"Assurance is not essential to salvation, but it is essential to the joy of salvation," as Martyn Lloyd-Jones once said. John, who was by this time probably the last surviving apostle, wrote his first epistle to those who believed in the name of the Son of God in order that they might know that they possessed eternal life.
In these days of spiritual and moral decline we stand in particular need of the message of John's epistles. We need to test ourselves first to see where we stand before God and then, with charity of heart and clarity of mind, we need to test the claims of others, too. That is why John's epistles are so important for us. With good reason, Martin Luther wrote of 1 John, "I have never read a book written in simpler words than this one, and yet the words are inexpressible."
In this commentary Peter Barnes shows how John gave his readers three main tests so that they could come to assurance of salvation and could tell, among the conflicting claims of different groups within the church, who was right and who was wrong on spiritual matters. These three themes of right belief, love, and obedience also figure prominently in John's shorter, and more personal, second and third epistles.
“The Christian faith is not just about ideas. It does not matter too much when Confucius or Buddha lived, nor how they died; what matters is their teaching; not so with Christianity. When the apostle Paul reminded the Corinthians of what he had delivered to them first of all, he spoke of Christ who died for our sins according to the Scriptures, of his burial and his rising from the dead on the third day according to the Scriptures (1 Cor. 15:3–4). The Christian faith is not simply a set of ideas about daily living; it is the proclamation of Christ and his coming into the world as a fact of history.” (Page 13)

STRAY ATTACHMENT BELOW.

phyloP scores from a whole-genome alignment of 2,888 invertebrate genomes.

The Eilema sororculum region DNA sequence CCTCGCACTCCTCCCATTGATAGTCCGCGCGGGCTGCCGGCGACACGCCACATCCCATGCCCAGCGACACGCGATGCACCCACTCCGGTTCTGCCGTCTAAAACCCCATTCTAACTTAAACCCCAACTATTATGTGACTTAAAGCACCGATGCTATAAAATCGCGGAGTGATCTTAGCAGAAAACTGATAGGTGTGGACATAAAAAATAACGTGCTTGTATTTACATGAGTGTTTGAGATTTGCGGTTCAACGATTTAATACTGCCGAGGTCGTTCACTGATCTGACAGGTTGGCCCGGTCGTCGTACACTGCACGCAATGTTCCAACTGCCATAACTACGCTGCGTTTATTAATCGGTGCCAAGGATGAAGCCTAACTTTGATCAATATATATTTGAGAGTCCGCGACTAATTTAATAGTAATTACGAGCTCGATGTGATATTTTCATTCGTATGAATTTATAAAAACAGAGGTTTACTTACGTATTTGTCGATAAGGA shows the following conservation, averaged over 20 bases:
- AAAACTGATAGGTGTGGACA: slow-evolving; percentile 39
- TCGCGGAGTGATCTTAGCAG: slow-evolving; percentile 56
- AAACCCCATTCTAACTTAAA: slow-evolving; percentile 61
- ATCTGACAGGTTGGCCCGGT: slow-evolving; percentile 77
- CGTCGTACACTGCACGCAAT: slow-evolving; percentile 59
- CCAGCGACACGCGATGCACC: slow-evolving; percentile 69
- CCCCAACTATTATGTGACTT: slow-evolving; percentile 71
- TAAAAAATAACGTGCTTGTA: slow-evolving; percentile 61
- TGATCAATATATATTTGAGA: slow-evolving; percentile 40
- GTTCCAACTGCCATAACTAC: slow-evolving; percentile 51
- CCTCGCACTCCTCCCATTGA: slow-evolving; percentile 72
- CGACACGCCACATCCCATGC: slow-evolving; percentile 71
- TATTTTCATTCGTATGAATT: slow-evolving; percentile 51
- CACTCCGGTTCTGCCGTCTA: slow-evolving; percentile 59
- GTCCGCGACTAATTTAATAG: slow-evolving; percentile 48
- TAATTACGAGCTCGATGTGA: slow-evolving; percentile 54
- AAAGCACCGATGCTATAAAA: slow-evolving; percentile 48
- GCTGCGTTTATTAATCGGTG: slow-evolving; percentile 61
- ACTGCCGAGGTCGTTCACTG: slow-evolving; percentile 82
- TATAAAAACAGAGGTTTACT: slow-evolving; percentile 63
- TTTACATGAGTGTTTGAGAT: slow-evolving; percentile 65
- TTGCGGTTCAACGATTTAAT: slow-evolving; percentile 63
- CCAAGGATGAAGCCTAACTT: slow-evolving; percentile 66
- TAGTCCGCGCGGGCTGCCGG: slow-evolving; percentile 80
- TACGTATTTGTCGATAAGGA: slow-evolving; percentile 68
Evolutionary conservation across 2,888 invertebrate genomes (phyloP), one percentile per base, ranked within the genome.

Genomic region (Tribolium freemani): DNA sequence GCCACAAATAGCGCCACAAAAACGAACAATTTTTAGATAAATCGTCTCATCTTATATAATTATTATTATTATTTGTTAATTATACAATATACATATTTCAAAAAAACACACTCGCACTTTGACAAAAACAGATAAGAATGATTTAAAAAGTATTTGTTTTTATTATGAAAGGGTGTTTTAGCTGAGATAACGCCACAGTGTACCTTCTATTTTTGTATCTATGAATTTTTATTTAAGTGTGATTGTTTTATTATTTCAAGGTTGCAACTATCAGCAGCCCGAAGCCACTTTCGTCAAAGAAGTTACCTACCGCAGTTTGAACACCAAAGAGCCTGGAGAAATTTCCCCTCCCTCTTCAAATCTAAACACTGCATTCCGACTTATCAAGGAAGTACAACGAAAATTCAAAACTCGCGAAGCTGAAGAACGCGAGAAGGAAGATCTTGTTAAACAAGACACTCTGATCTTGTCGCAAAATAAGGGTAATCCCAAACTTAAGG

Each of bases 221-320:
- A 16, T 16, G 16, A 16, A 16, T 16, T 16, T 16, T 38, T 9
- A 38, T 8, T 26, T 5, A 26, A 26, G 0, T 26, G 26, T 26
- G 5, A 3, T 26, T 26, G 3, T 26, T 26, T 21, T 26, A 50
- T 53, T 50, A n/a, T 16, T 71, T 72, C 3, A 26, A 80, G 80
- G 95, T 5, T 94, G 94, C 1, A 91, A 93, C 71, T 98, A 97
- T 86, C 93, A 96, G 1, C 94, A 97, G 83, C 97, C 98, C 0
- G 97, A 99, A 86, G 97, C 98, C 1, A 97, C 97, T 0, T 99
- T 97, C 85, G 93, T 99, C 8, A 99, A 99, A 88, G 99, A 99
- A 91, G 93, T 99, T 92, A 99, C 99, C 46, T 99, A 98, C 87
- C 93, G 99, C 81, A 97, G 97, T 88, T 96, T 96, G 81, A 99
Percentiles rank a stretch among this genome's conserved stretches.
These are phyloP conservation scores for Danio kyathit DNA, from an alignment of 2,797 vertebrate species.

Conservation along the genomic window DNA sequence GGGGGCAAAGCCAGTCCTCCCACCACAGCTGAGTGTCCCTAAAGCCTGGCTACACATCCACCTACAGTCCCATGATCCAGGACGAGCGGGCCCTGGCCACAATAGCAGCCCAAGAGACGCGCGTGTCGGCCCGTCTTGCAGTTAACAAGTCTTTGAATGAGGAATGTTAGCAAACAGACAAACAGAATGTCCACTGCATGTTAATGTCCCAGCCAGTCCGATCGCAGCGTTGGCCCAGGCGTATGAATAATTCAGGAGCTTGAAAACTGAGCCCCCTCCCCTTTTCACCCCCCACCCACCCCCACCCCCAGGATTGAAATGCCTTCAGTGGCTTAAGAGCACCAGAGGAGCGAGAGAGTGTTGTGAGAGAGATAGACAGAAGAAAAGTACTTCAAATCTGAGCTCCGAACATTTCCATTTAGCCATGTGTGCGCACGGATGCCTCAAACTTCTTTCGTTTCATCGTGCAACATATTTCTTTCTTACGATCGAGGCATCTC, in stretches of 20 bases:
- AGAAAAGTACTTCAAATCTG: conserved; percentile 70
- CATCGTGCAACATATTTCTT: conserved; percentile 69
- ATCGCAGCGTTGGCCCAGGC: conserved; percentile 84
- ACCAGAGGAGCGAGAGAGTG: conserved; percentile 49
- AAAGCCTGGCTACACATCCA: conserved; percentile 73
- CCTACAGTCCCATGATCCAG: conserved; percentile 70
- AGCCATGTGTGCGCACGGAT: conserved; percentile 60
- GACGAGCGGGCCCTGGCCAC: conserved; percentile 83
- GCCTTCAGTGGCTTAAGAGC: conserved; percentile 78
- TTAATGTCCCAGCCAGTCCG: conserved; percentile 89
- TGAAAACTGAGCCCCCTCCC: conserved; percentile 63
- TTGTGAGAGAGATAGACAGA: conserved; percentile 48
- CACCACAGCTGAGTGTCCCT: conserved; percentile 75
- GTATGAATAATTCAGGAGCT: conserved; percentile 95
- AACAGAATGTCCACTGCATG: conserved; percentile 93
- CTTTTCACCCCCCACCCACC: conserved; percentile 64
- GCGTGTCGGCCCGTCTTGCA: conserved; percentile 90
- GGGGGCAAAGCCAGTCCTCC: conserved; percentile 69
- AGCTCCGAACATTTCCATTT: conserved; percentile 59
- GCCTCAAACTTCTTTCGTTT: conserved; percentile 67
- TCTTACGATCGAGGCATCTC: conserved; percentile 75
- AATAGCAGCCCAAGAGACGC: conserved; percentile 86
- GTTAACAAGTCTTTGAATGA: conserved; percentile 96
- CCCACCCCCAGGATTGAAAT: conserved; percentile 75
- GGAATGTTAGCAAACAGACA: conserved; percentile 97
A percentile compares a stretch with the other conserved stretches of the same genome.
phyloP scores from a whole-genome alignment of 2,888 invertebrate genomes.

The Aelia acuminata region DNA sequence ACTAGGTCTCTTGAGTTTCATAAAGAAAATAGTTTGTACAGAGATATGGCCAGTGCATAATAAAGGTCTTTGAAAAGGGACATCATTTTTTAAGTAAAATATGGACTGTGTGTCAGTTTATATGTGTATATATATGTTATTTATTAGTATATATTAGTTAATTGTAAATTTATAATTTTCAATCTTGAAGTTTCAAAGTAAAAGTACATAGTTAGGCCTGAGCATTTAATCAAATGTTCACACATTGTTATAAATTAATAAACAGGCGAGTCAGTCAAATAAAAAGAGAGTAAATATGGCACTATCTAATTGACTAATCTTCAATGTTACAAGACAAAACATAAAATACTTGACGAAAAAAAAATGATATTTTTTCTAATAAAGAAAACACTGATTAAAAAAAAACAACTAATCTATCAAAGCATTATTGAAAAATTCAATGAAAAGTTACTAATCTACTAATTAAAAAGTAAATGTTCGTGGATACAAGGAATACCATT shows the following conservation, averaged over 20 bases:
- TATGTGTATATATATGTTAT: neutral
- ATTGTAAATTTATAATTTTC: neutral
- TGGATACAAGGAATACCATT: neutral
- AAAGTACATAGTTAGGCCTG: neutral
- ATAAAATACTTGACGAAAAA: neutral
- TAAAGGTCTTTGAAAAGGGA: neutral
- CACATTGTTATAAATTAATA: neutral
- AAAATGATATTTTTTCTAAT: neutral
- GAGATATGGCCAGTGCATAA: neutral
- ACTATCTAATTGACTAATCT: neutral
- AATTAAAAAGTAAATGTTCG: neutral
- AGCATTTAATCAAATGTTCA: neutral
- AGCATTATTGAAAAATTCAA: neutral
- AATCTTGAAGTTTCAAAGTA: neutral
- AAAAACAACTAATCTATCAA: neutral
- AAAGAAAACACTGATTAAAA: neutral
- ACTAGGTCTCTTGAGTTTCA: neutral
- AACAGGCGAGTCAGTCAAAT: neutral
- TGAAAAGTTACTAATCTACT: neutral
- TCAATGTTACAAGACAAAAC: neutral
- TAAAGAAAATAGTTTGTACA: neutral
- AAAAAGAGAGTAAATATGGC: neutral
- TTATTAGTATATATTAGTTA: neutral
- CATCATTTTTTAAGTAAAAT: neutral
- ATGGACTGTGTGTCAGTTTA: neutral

“Many professing evangelicals today think that the first thing we need to tell the world about God is that his very nature is love, that he loves everybody equally and that we need to respond to that love by inviting Jesus into our hearts.” (Page 19)
“The word ‘Docetist’ comes from the Greek word dokeo which means ‘I think’, ‘I seem’ or ‘I appear’. In 1 Corinthians 12:22 Paul uses this word when he writes of those members of the body which ‘seem to be weaker’ but which ‘are necessary’. In the case of the Docetists, they taught that Christ appeared to be a man but was not truly human.” (Page 9)
“Assurance is not something we receive simply by saying we believe in Jesus. A growing obedience will lead to a humble, yet growing assurance.” (Page 33)
“Fellowship is not based on a shared view of the form of church government, or of baptism, but on Christ and his inerrant Word.” (Page 17)
Peter Barnes has written an excellent commentary on John's epistles. It is a thorough, stimulating, and informed study of these epistles. His is a valuable tool for pastors, students, and laymen. I heartily recommend it.
—John D. Currid, Associate Professor of Old Testament, Reformed Theological Seminary, Jackson, Mississippi